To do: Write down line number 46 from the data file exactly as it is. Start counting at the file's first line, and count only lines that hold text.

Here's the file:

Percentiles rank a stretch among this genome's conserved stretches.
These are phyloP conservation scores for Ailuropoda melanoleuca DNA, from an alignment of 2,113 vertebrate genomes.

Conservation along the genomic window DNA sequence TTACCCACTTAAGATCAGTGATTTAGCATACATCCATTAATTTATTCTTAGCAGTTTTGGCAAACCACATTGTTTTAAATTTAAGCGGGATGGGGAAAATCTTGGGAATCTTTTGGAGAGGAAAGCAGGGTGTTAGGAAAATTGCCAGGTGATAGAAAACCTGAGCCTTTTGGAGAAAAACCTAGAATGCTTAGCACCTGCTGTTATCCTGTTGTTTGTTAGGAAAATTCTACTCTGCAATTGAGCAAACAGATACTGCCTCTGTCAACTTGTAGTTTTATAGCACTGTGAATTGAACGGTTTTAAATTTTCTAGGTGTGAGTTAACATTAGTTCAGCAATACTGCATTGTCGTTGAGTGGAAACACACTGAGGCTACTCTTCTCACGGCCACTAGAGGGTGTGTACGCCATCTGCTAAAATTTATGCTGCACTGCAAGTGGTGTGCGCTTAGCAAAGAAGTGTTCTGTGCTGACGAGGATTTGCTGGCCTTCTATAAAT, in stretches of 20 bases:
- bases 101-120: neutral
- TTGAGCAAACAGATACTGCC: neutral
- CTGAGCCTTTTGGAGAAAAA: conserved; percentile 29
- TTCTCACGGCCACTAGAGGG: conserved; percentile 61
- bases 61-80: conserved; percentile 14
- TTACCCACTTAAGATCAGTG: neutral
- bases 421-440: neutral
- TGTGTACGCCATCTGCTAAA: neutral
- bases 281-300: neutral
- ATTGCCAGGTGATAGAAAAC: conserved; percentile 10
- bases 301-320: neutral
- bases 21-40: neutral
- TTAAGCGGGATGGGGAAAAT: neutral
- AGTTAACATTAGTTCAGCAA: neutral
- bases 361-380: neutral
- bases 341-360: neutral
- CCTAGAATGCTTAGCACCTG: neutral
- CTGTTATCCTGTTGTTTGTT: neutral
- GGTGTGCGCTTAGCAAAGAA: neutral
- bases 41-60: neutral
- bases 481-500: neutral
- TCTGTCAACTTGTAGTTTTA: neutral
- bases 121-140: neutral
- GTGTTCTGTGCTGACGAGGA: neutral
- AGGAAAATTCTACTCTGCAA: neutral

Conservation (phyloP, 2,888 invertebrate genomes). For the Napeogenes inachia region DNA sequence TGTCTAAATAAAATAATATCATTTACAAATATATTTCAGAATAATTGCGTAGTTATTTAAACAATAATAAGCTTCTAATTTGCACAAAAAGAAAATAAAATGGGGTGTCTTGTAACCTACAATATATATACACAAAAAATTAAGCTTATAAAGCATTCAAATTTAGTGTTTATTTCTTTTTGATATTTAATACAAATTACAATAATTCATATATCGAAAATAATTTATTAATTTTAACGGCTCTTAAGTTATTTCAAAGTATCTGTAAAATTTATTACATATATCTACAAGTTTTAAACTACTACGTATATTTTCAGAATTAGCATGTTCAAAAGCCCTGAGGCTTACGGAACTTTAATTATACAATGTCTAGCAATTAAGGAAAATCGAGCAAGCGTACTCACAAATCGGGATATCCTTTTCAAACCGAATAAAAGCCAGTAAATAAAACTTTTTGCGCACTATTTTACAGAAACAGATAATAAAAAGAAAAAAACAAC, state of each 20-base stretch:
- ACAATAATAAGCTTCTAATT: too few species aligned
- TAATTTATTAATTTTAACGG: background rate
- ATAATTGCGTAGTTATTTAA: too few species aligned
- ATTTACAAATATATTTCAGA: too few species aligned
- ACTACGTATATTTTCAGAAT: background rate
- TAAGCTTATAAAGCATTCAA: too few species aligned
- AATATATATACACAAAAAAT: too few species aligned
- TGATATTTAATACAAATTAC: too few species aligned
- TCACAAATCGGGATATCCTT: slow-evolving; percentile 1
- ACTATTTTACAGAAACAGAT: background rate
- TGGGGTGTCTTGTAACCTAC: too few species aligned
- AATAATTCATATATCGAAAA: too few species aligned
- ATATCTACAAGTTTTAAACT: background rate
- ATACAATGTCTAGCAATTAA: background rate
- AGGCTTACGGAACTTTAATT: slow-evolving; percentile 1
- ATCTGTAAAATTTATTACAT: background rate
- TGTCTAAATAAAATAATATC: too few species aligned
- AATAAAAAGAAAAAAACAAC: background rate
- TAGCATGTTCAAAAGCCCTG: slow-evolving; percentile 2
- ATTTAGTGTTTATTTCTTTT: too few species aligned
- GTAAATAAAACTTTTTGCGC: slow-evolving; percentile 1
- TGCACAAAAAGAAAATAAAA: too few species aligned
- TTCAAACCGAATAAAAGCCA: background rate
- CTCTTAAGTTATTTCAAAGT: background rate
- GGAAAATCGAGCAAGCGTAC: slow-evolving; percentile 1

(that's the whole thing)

- TGTCTAAATAAAATAATATC: too few species aligned